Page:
A SIMPLE 10MHZ WWV RECEIVER BY MCKEAN
This board was somewhat hard to build. The coil forms are obsolete (the article was written in 1995), so I used toroids instead: The biggest problem for the builder is T2, the diode mixer transformer. 7mm 10.7Mhz IF transformers are obsolete. They used to be in every FM portable radio, but got replaced by ceramic filters. The holes on the PC board seem to be poorly positioned for the pins on a 7mm IF transformer anyway. The author re-wound the bobbin to make essentially a tri-filar broadband transformer. I used a FT23-43 toroid, but the more common FT37-43 toroid (FAR Circuits has available) will also work (it's harder to fit over the PC board holes though). I wound AWG30 enameled wire with 5 tri-filar turns. (Use this URL for info winding a tri-filar transformer: http://www.qrp.pops.net/xmfr.asp.) The coil form for T1 the author used had a base with holes on the bottom to thread the wires, likely salvaged from a junk TV. These are no more. I used a T37-2 toroid (FAR Circuits has available) and reduced all the coil turns by 25%. Then, C11+C12=~45pf. One feature of a toroid is it self-shielding, so I omitted the foil shield described in the article except for a short length between C1 and C12.
The CA3240 is hard to find (still available from Mouser, but over $2) so I used a MC4558 from my junk box. The MC4558 is fairly low-noise, and the band noise overshadows the IC noise anyway. But I first tried a NE5532: This is a wide bandwidth IC and the 10Mhz oscillator signal ran straight through causing problems. The MC4558 has a 2.5Mhz bandwidth, the CA3240 4Mhz. A commonly used op-amp like the TL082/TL072 will work fine. Don’t use a LM358/LM2904.
The 10Mhz crystal that I bought surplus was 3Khz high and it took major effort to get it to zero-beat WWV. (FAR Circuits has 10Mhz crystals available). I used a 4.7v Zener for D3 and jockeyed R1 and R2 to make Q1 oscillate after adding capacitance and inductance to the circuit. I couldn’t maintain the oscillator within 10Hz of zero-beat with temperature changes, even using NPO and air-variable capacitors. A diode mixer expects to be driven with a symmetrical waveform for good balance, but the oscillator output is not so. The diodes must be at DC ground; add a small molded choke (~4.7uH+) from the T2/C8 junction to ground.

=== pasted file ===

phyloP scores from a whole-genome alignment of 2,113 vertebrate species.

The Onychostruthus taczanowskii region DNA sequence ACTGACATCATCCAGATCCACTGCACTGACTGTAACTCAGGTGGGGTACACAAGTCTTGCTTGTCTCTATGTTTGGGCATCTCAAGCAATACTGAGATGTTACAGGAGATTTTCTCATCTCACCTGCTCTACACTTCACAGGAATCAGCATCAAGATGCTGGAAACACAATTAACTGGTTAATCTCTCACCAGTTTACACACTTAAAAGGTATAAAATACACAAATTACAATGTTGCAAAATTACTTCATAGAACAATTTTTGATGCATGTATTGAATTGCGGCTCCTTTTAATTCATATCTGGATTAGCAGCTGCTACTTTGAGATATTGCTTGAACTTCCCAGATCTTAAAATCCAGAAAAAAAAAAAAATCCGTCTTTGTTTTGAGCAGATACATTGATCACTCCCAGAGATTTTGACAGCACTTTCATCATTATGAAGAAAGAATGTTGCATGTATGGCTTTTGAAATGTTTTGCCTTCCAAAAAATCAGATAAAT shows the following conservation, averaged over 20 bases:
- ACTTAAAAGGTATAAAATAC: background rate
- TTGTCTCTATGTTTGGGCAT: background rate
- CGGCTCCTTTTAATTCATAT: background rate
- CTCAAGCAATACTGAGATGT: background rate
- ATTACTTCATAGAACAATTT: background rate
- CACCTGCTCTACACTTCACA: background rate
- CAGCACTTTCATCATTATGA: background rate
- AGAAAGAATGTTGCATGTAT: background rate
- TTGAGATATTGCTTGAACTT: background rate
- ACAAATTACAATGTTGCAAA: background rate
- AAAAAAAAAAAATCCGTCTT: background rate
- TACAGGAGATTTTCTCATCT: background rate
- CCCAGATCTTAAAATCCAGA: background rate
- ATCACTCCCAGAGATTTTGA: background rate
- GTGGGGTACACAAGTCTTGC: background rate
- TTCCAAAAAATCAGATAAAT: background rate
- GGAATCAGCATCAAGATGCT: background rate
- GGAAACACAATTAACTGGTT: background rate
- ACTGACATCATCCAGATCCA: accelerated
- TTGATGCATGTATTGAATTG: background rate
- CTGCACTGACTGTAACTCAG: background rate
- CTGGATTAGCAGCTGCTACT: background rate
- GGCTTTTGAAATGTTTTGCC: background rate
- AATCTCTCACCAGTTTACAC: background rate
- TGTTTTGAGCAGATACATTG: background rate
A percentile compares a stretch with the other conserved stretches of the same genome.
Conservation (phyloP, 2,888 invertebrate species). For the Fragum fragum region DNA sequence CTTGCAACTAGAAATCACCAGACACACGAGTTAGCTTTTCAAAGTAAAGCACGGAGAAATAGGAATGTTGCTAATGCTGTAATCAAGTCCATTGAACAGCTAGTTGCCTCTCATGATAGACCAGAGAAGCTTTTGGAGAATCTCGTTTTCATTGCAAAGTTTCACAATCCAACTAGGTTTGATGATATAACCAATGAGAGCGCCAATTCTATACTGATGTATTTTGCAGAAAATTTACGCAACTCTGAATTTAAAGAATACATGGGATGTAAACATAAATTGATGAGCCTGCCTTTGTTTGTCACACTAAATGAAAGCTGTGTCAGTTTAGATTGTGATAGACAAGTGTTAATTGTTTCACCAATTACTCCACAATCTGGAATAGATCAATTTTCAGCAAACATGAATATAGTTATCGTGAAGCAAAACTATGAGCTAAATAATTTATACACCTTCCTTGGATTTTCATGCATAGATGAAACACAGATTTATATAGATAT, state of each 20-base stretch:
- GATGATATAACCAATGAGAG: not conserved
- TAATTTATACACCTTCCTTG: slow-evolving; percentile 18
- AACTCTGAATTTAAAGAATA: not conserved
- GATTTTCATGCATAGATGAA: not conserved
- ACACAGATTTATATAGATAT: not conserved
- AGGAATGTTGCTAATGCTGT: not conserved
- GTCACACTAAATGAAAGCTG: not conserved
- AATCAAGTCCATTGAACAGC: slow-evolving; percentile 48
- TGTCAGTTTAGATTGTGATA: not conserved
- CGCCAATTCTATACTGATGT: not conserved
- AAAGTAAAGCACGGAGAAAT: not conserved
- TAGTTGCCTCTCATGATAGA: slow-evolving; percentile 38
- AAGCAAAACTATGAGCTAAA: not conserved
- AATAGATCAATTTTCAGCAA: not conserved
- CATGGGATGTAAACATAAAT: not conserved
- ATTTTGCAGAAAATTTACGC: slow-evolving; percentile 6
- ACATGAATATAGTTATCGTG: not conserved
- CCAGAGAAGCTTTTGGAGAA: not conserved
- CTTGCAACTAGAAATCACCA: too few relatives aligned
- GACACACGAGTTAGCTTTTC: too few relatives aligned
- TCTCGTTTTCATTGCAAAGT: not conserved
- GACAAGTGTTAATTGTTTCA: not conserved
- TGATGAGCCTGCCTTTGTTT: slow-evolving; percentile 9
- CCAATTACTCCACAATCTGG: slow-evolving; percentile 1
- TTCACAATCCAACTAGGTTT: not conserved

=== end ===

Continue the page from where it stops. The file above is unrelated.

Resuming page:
My transistors had more gain than those used by the author, so I chose higher (220K–470K) values for R1, R4, and R8 to re-bias the circuits and conserve current.
The LM386 audio amp was unstable due to inadequate bypassing, and also lacked the RC network at the output to kill a 5Mhz oscillation. I set C16=470uF to stop the motor-boating. This cap ideally is connected directly between pins 6 and 4, so instead I added a 0.1uF ceramic cap with short leads to these pins. The RC network is 0.05uf in series with 10 ohms per the LM386 datasheet, connected from pin 5 to 4 with short leads:
Reduce C20 and C24 to 1/3rd their values for a 3Khz audio cut-off freq: Thus C20=220pF and C24=330pF. The author chose values that cut-off below 1Khz, likely to compensate for the tinny sound of a small speaker.
The finished product works as typically a direct conversion receiver would. A 3ft whip antenna is enough to hear WWV/WWVH 10hrs a day from CA, better than most AM radios. Due to the high audio gain (or poorly balanced mixer?), hum is a problem unless the receiver is battery powered. The PC board should be placed atop a metal plate to minimize the hum. The author suggests connecting the board ground to an "earthy" ground: This is also probably needed. Any direct-conversion radio that doesn't use a doubly-balanced mixer (examples: SA602/NE602, diode ring) will probably have hum. Thank you Chris